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Faculty and Staff Profiles

Diana diZerega Wall



Colin Powell School for Civic and Global Leadership




NAC 7/108

p: 212-650-7361

f: 212-650-6607


  • Profile

    Diana diZerega Wall, an historical archaeologist, is a professor of anthropology at
    City and at the Graduate Center of the City University of New York. She received
    her B.A. from City College and her M.A. and Ph.D. from New York University. She
    studies American culture, specializing in the archaeology of New York City, and has
    examined gender, class, race and ethnicity in the city from the colonial period through the
    development of the megalopolis in the later 19th century.

    Wall's earlier research focused on the construction of gender and domestic life among
    the middle class in 19th-century New York. Now, she is now expanding that study to
    include comparisons across the classes and among different cultural groups. One on-
    going project involves working with scholars from other institutions as well as with City
    College students in studying Seneca Village, an early 19th-century African-American and
    Irish community that was located in today's Central Park. After conducting soil borings
    and ground penetrating radar to confirm that archaeological traces of the site remained
    intact in the ground, they performed archaeological excavations at the site in the summer
    of 2011. Now, they are interpreting the results of the excavations.

    Wall is currently working on two books. One, In Hudson’s Wake, focuses on the
    archaeology of New Netherland, the 17th-century Dutch colony that extended from the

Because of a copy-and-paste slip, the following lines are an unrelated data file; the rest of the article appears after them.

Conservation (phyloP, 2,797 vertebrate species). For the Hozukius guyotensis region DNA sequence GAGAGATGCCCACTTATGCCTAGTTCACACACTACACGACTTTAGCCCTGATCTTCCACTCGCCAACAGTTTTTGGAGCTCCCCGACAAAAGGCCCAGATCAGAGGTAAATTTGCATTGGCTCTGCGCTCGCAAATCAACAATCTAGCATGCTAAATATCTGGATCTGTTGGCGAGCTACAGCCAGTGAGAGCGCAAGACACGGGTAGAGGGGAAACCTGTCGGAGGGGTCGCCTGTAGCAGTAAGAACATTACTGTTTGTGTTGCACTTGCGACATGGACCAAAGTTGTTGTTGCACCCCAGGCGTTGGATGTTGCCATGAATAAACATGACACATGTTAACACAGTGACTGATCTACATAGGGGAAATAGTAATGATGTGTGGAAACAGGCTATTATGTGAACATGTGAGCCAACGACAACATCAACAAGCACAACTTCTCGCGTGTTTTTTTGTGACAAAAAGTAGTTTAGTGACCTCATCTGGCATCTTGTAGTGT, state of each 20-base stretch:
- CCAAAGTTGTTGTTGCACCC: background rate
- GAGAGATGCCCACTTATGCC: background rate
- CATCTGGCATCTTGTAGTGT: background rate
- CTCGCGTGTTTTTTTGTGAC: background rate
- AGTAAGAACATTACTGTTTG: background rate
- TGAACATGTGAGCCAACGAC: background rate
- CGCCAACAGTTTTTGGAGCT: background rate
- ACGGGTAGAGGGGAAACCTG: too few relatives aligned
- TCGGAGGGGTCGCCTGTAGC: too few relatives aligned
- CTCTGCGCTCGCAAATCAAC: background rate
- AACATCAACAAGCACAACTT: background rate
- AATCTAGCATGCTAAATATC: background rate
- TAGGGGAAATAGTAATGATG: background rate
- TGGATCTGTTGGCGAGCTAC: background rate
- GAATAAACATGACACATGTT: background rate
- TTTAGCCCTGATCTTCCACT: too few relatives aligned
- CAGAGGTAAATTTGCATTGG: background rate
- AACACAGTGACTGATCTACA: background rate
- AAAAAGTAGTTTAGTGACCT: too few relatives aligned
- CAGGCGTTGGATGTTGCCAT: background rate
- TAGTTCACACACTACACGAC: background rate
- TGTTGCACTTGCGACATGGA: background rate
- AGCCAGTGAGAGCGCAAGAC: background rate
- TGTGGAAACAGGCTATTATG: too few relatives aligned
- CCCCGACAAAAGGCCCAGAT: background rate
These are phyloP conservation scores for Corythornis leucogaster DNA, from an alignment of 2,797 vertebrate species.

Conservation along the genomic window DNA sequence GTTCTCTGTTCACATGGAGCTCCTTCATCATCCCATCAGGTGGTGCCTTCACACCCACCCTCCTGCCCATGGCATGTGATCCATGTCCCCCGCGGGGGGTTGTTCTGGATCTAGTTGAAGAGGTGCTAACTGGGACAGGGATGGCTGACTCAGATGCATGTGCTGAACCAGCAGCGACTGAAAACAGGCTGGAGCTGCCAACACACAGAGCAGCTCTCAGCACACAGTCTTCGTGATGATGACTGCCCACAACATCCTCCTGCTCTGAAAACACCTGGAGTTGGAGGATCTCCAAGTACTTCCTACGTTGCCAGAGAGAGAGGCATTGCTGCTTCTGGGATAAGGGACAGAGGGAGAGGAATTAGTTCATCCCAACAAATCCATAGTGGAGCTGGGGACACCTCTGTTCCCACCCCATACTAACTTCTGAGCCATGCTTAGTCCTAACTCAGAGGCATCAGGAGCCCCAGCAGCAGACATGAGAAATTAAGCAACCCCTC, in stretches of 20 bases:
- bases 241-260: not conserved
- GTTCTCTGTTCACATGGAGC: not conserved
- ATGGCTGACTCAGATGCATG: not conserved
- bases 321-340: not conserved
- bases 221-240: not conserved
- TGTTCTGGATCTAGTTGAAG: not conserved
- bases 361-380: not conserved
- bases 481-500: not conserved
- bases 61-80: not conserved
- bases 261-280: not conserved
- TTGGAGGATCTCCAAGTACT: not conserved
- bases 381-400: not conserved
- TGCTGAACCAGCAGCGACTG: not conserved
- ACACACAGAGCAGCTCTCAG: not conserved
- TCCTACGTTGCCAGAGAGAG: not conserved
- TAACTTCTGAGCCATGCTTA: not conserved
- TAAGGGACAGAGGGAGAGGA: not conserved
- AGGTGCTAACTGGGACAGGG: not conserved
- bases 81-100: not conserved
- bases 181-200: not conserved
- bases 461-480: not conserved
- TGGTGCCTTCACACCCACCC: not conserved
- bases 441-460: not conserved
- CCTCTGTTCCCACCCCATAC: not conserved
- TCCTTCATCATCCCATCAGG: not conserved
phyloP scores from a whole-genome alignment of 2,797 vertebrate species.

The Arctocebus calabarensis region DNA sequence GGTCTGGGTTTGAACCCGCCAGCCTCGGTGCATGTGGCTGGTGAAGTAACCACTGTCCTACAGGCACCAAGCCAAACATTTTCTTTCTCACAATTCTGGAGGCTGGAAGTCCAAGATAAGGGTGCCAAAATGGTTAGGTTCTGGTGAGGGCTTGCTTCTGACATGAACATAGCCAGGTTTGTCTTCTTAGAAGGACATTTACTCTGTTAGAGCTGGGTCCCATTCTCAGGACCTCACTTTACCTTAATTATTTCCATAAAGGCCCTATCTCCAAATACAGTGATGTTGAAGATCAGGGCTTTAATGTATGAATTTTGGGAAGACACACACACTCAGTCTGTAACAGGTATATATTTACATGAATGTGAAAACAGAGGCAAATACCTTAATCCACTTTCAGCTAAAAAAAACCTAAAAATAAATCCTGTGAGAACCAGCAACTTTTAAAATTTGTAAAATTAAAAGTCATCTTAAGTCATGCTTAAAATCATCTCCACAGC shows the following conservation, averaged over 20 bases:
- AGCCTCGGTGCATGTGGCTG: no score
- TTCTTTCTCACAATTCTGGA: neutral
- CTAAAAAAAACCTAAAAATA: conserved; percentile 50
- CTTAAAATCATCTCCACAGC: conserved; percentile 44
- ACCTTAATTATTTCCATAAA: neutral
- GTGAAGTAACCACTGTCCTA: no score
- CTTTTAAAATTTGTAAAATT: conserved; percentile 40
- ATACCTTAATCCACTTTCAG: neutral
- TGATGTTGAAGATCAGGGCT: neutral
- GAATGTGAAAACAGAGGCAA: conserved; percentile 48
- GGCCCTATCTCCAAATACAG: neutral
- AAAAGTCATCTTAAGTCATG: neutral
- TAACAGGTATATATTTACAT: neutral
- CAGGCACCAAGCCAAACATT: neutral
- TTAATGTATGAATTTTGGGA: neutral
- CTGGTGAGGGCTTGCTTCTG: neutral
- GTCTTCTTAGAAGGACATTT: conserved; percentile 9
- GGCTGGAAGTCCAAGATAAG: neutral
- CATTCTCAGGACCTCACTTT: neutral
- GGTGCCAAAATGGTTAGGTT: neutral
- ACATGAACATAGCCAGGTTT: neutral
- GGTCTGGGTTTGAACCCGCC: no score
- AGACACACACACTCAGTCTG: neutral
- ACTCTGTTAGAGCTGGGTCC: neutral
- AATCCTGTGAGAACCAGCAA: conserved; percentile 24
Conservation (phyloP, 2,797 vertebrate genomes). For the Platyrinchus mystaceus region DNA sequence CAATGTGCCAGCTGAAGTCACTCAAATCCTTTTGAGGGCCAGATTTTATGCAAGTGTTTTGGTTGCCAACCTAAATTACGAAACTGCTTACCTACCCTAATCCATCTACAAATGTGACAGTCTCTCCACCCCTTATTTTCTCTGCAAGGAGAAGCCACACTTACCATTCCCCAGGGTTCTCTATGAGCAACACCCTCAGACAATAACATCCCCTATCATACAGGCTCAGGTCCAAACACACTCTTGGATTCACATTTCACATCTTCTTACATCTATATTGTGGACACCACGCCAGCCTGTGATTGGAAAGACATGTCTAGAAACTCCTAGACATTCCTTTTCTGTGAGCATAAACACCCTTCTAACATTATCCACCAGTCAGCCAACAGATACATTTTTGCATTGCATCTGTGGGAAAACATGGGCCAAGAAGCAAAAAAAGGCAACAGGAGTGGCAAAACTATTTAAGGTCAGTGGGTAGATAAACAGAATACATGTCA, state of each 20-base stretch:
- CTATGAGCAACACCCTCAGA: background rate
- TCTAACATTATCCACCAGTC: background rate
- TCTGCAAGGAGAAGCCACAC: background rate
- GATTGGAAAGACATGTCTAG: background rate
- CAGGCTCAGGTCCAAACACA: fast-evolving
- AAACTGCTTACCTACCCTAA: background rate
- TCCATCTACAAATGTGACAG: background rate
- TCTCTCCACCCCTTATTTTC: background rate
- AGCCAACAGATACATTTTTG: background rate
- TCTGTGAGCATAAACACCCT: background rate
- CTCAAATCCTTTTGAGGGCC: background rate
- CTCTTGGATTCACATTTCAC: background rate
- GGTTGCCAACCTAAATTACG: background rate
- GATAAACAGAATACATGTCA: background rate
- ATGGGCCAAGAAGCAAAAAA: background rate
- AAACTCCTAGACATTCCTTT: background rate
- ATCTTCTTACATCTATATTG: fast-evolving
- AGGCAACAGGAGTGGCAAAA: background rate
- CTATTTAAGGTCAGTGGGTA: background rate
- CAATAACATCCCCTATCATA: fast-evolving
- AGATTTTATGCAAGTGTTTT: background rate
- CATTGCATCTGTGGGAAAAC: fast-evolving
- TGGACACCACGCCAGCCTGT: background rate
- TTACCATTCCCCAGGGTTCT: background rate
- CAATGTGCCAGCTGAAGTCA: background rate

Delaware to the Connecticut Rivers and included Fort Orange and New Amsterdam (on
    the sites of today’s Albany and New York City, respectively). This book, co-authored
    with Anne-Marie Cantwell and under contract to Yale University Press, focuses on the
    roles of the Europeans, Native Americans, and Africans in creating the Dutch colony.
    The other, undertaken with Nan Rothschild, is on urban archaeology in the United States,
    and is under contract to the University of Florida Press. In addition to numerous articles
    and several edited volumes, Wall has written The Archaeology of Gender: Separating the
    Spheres in Urban America (Plenum 1994), as well as (with Anne-Marie Cantwell) the
    award winning Unearthing Gotham, the Archaeology of New York City (Yale 2001) and
    Touring Gotham’s Archaeological Past (Yale, 2004).

    Over the past few years, Wall has prepared many articles and presentations on urban
    archaeology, Dutch New Netherland, and Seneca Village for professional audiences. She
    is also deeply committed to public outreach, consulting with museums for exhibitions and
    giving talks on the archaeology of New York City to general audiences.
  • Education

    B.A. The City College of New York, M.A., Ph.D New York University

  • Research Interests

    The archaeological study of gender, class, race and ethnicity in New York City, from the colonial period through the post-Revolutionary rise of commercial capitalism to the development of the megalopolis, material culture

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